If you go
What: Redmond City Council meeting
Where: Council chambers, 777 S.W. Deschutes Ave.
When: 6:30 p.m. today
For four years, Redmond city leaders have envisioned a new city hall in the closed Evergreen Elementary School.
The worst recession in generations kept those plans in the drawing room, long after the city bought the building from the Redmond School District in 2010. But an improving economy, and a new source of funding, means the Evergreen conversations could shift back into high gear.
City councilors are scheduled to discuss the Evergreen building proposal at a meeting tonight.
Those talks could focus on the repairs needed to restore the 93-year-old building and make it suitable for use as a city hall, Redmond Mayor George Endicott said Monday.
Community Development Director Heather Richards said the meeting will offer a chance for city leaders to “discuss the next steps” to get the building back in good shape.
That may not be easy, and restoring Evergreen would be a roughly $8 million project. That’s the estimate an engineering firm gave the city after surveying the building last year, Endicott said. He said some walls in the former school will likely need to be torn down and rebuilt. The windows and doors need new framing; an elevator needs to be installed, and the whole building needs to be upgraded to meet earthquake and disability standards.
“We’ve asked our (community development and finance department) staff to take a look at the numbers and see if it works,” Endicott said.
Paying for the laundry list of upgrades would have been unthinkable just a few years ago, Endicott said. But rising property values and tax returns prompted the city to approve a $13 million urban renewal plan in late February. The plan would shift $13 million in future tax revenue into a variety of public improvement projects over the next 18 years, and finance things like park and street repairs.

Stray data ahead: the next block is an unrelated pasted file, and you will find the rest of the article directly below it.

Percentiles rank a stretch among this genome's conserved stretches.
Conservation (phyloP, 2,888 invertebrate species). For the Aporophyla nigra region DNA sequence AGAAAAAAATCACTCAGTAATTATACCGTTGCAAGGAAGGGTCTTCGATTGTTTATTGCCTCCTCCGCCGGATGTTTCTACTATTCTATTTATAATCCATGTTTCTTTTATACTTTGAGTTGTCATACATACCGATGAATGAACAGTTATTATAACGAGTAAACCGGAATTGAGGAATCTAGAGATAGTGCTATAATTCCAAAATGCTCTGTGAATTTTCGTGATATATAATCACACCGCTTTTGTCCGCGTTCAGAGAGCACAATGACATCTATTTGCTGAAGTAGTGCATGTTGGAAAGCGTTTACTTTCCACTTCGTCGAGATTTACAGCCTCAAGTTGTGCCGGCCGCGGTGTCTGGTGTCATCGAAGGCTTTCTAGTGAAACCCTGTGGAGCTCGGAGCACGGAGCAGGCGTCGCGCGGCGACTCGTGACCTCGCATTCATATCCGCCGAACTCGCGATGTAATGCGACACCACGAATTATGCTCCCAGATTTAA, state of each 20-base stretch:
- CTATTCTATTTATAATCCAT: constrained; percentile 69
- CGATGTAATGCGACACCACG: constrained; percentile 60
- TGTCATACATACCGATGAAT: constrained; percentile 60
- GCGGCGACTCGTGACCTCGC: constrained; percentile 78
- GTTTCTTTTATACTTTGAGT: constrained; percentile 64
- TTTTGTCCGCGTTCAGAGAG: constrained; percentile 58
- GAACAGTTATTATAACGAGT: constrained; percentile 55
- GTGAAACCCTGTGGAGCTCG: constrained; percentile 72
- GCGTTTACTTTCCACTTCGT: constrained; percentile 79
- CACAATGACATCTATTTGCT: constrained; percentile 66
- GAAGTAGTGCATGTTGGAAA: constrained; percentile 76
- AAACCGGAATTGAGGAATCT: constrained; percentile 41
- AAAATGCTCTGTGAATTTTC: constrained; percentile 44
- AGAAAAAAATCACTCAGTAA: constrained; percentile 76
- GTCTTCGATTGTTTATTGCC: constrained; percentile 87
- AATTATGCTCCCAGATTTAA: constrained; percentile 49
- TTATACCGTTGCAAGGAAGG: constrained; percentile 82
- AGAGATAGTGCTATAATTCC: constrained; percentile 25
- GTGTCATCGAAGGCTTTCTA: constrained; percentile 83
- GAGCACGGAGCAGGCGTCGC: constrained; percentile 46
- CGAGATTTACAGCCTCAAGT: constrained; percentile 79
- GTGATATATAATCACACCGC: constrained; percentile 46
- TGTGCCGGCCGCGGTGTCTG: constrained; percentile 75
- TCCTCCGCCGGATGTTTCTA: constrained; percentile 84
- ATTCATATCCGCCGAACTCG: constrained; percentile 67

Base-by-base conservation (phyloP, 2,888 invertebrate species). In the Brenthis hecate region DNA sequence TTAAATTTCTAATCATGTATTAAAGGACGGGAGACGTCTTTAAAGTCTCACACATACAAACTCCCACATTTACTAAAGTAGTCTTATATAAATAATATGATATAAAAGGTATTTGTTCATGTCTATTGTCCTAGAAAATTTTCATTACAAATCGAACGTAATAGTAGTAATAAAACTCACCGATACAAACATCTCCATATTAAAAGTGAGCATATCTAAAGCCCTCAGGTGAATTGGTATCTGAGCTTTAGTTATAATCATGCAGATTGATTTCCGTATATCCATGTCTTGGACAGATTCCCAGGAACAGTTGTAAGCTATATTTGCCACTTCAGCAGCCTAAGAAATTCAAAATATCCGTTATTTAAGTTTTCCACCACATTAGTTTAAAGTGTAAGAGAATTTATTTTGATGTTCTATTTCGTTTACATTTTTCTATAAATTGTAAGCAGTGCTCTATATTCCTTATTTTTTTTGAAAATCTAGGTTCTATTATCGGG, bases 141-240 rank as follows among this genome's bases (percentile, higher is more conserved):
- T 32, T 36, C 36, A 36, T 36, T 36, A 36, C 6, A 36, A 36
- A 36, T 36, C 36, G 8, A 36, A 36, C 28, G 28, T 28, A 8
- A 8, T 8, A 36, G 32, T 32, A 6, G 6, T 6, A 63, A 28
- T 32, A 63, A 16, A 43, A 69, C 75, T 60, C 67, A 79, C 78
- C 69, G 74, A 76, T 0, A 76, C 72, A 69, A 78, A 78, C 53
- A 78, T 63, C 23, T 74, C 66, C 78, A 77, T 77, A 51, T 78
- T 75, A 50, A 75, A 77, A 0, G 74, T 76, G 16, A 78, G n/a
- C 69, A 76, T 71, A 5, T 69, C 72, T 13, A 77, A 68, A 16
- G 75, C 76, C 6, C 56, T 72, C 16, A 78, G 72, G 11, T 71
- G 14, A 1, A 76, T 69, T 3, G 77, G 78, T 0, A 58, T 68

It’s possible some of the urban renewal funds could go toward fixing the Evergreen building, Redmond City Manager Keith Witcosky said. But the funds will be split among a variety of projects, so it’s uncertain just how much might go toward the $8 million Evergreen price tag.
Moving forward with the city hall plan isn’t a sure thing, either. But Endicott and other city officials have hoped for years to find a new home, and they’ve called a renovation of the Evergreen building one of Redmond’s top priorities.
Located at Southwest Ninth Street and Evergreen Avenue, on the edge of downtown, the 30,000-square-foot school building “is iconic,” Endicott said, “and the community has said they want to preserve it. So that’s our goal.”
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